By Betsy Rosenblatt Rosso
At that moment when Navy Seabee David Jones was deciding whether to re-enlist or leave the Navy, he sat down for a conversation with his chief warrant officer. “He was a salty, crusty old guy,” Jones recalled with a laugh. “He surprised me by asking if I had ever thought about becoming a Navy chaplain. I loved the Navy and I loved what I did, but I also had this tug on my heart to serve in a ministerial context. The warrant officer said to me, ‘You’re already a chaplain to these guys. People come to you with their problems. You never compromise your faith but you never push it on anyone else.’”
So Jones left the Navy, found a full-time job as a project manager while going to school full-time to finish his bachelor’s degree, which he had started while in the Navy by taking night classes. At the same time, he and his wife had three kids under the age of three. While life was stressful, Jones realized there would never be a “good time” to go back to school. “My dad always wanted to go back and finish his bachelor’s degree,” Jones said. “But he was always working two or three jobs to take care of us by himself.”
After graduating from seminary, Jones served as a church youth pastor in a small Georgia town, and eventually was asked to start a new church in the town to reach a younger community. After a few years, Jones had gained the experience necessary to return to the Navy as a chaplain. His first duty station was back to Gulfport, Mississippi to serve with the Seabees he had once worked alongside.
“About a year into my tour, a young Seabee was in a motorcycle accident,” Jones said. “I was in the ICU with his 21-year-old wife who was two weeks away from giving birth to their first child. She was asking me what to do. We called his parents. He was a member of a military bikers club and a couple of his buddies came to the hospital. I prayed with them and the Sailor’s parents who lived in Arizona and desperately wanted to be with their son. I wanted to grant their wish,” said Jones.
“I had become pretty close with someone from the Navy-Marine Corps Relief Society office there in Gulfport,” Jones recalled. “She and I worked together trying to educate the young enlisted about personal financial management. It was probably 10 o’clock at night when I called her and I said ‘I don’t know what to do. I know you can’t always help families.’ She said she would make calls and get back to me. Within 30 minutes she called back and said, ‘Get me in touch with the parents and we’ll get them on a plane tonight or tomorrow.’ She never asked for anything in return. It was really powerful for the Sailor’s family. They came from Arizona the next morning. The Seabee had passed, but they were able to meet with his friends and see his wife and there was a lot of emotional healing taking place. The Society was willing to go way above and beyond the call of duty.”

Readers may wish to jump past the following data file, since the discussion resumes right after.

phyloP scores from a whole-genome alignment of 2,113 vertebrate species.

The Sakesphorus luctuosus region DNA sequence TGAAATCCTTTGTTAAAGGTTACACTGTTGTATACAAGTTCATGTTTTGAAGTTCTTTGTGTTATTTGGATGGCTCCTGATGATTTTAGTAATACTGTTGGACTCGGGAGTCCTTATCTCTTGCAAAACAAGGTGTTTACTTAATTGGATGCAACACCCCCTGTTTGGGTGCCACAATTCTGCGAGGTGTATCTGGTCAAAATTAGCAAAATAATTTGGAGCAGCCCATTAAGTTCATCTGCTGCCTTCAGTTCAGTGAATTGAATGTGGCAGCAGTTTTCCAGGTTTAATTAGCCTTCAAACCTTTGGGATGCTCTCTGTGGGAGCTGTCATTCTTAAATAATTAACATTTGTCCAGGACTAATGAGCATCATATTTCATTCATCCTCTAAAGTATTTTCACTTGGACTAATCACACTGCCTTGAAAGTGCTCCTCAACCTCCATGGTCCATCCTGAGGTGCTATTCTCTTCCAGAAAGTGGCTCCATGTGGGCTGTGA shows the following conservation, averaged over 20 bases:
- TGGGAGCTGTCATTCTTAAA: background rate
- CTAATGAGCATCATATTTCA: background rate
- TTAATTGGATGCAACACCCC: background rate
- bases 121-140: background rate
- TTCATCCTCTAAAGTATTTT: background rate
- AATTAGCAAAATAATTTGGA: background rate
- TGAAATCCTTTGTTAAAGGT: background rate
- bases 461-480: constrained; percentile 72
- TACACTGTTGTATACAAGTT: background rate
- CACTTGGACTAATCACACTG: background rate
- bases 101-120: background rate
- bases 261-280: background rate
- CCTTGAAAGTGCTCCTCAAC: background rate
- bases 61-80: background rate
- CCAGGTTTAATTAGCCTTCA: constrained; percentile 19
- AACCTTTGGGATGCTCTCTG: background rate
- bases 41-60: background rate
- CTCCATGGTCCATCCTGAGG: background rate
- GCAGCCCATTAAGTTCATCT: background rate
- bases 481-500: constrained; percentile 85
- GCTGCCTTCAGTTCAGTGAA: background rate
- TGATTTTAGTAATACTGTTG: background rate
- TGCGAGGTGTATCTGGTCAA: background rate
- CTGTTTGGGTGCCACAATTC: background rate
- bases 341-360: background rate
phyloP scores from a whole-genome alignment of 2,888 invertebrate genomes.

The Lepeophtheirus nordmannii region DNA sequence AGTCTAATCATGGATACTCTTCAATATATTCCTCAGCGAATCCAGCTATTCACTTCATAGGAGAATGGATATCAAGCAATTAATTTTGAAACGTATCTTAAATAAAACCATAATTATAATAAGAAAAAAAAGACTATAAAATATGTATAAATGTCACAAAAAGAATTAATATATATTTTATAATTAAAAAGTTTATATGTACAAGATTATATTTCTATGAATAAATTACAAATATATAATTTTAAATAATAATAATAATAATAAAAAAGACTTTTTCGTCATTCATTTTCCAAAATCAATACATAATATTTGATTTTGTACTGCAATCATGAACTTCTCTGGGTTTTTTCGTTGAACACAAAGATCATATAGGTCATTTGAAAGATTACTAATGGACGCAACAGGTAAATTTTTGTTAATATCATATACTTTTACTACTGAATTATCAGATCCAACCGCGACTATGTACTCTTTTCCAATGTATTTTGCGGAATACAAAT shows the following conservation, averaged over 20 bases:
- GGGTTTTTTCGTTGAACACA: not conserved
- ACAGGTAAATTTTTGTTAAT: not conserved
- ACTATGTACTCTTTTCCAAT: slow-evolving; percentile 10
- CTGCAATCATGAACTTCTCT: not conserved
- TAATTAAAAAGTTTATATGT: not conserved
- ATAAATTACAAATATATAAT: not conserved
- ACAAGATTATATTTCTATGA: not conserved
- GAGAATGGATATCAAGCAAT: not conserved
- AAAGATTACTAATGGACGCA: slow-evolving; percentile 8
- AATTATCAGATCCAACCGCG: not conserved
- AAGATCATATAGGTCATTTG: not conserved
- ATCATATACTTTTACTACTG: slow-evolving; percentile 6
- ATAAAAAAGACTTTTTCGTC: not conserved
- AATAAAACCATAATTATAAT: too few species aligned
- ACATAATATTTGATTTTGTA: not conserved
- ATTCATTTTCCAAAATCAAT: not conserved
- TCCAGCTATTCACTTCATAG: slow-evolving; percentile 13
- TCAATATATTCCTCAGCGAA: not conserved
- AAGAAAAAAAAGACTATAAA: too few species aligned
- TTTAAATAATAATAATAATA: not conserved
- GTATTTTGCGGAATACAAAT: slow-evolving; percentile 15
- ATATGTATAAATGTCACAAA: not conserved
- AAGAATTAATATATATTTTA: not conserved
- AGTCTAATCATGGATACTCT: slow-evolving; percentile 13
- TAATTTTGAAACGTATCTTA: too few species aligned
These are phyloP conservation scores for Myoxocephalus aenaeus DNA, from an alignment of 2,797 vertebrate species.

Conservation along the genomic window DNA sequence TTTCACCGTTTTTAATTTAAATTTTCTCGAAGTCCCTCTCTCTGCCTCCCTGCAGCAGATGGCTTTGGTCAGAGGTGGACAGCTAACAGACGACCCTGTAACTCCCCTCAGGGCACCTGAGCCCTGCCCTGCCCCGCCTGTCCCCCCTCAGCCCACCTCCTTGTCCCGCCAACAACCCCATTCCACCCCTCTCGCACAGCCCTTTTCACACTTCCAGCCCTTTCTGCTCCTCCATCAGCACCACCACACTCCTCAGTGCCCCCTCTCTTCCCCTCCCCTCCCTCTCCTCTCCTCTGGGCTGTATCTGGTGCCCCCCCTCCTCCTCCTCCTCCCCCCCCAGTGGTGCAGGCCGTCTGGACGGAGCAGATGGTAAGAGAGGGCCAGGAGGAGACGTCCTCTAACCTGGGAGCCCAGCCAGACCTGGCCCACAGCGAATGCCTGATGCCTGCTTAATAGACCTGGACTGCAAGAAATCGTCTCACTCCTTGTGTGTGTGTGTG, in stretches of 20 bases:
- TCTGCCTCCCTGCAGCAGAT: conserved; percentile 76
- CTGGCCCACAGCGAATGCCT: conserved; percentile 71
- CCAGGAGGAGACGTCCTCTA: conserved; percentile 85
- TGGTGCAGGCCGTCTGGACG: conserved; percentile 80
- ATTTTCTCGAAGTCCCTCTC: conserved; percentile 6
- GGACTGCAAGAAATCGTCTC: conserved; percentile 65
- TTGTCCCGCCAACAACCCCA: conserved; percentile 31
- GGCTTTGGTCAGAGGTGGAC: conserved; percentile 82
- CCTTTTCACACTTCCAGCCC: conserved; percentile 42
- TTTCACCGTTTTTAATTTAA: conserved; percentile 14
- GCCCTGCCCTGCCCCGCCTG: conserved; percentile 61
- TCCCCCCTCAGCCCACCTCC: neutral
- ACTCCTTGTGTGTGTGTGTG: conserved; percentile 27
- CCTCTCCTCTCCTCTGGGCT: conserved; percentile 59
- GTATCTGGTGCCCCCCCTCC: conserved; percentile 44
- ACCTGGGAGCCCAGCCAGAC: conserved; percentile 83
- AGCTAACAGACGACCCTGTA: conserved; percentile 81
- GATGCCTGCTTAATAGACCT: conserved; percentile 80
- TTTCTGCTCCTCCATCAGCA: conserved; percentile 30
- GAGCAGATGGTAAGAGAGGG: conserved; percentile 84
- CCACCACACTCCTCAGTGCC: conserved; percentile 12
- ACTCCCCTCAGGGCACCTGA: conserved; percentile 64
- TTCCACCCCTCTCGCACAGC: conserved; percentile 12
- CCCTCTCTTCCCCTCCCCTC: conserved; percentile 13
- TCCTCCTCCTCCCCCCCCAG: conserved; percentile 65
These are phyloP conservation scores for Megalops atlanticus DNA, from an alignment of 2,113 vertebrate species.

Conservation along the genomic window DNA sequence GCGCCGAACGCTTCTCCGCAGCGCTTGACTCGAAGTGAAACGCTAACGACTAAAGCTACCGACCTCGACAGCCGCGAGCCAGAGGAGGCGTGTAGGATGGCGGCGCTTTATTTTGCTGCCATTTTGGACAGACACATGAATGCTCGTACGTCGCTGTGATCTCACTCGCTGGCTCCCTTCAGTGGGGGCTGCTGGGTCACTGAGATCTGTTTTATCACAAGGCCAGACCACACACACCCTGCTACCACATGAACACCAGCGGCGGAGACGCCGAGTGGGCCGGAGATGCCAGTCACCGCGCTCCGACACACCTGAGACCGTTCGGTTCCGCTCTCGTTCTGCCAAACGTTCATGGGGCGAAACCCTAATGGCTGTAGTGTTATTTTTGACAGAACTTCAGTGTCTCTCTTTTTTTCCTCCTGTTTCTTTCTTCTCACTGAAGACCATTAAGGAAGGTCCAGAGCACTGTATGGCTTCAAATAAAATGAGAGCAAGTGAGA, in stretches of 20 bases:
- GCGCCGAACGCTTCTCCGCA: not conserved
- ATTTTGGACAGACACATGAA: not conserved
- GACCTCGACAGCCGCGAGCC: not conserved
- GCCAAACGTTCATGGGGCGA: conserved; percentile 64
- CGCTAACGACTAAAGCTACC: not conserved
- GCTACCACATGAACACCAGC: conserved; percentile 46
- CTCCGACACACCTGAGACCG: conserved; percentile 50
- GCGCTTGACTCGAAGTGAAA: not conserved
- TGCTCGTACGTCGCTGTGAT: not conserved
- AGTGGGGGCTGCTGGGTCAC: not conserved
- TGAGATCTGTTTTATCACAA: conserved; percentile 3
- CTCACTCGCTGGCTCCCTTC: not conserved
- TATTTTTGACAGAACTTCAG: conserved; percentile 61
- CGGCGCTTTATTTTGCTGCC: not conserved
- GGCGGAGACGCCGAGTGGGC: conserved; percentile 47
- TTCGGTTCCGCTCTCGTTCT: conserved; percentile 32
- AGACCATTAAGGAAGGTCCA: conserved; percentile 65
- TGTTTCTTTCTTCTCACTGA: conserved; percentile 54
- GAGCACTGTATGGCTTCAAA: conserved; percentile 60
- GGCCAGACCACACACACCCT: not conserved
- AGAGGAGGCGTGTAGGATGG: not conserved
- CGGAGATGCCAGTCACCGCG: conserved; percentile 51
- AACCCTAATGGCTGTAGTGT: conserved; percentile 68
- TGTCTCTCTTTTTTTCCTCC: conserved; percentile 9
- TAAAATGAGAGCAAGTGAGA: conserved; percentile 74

That wasn’t the first time Jones felt grateful for the Society. Soon after his first enlistment in 1999, Jones had driven from Gulfport to Norfolk, Virginia to meet up with his Seabee Unit when his car engine blew up. “I was an E2 or E3 and didn’t have the money to replace my vehicle,” he said. “I went to NMCRS and felt very welcomed. I never felt like they were saying ‘shame on you.’ They gave me a no-interest loan to put a new engine in my car and helped me look at my budget and spending habits which set me on the right financial path.” As he advanced in rank as a Seabee, and after he became a chaplain, Jones had many opportunities to send Sailors to the Society for help.
“I wanted to give something back,” he said. “For the support that family received in Gulfport that day and for what the Society did for Seabees every day.” Jones was in Romania when he signed up for the Marine Corps Marathon as a member of the NMCRS Team. As a Navy chaplain, he has been deployed to Europe, Africa and the Pacific and has traveled extensively to visit, counsel, pray with, and conduct services for U.S Sailors and Marines assigned to remote areas around the globe. During his first two deployments, Jones traveled over 350,000 miles. Now assigned to Marine Corps Base Camp Lejeune where he has already deployed to Eastern Europe.
“My marathon training has been interesting—when we deployed to Georgia I ran on an old Russian air force base landing strip. In Bulgaria, I ran on a dirt track with Bulgarian service members. I’ve run a lot of miles on treadmills and dirt tracks all over Europe.”
Now he’s back home in North Carolina finishing up his training before this Sunday’s marathon. He and his wife now have five kids, ages 10, 9, 7, 3, and 1. “They’ve been pretty encouraging,” he said. “They want to start running on the treadmill when they see dad get off.” Jones said running is easier now that he’s serving with Marines, since working out daily is part of the job description, but he doesn’t expect to set any records in his first marathon. “My main goal is to finish. My super optimistic goal is around 4 hours. My more realistic goal is around 4:30.”
Jones is grateful that he’s been able to follow his calling as a minister and still serve Sailors and Marines. “My great aunt was one of the first female Marines in WWII, my grandfather was in the Army, I had a couple uncles who served in Korea, and my dad did 10 years on Navy submarines. He had to leave the Navy to take care of us when my parents got divorced. The military is a tough environment for families. There are so many different opportunities for a chaplain in the Navy. Ministering to military families is just one opportunity I’m grateful for. I’m committed to being a Navy chaplain for a very long time.”
Chaplain David Jones needs your help to reach his fundraising goal. Every dollar he raises will provide financial assistance for Sailors, Marines, and their families. Click here to support the Navy-Marine Corps Relief Society on his behalf.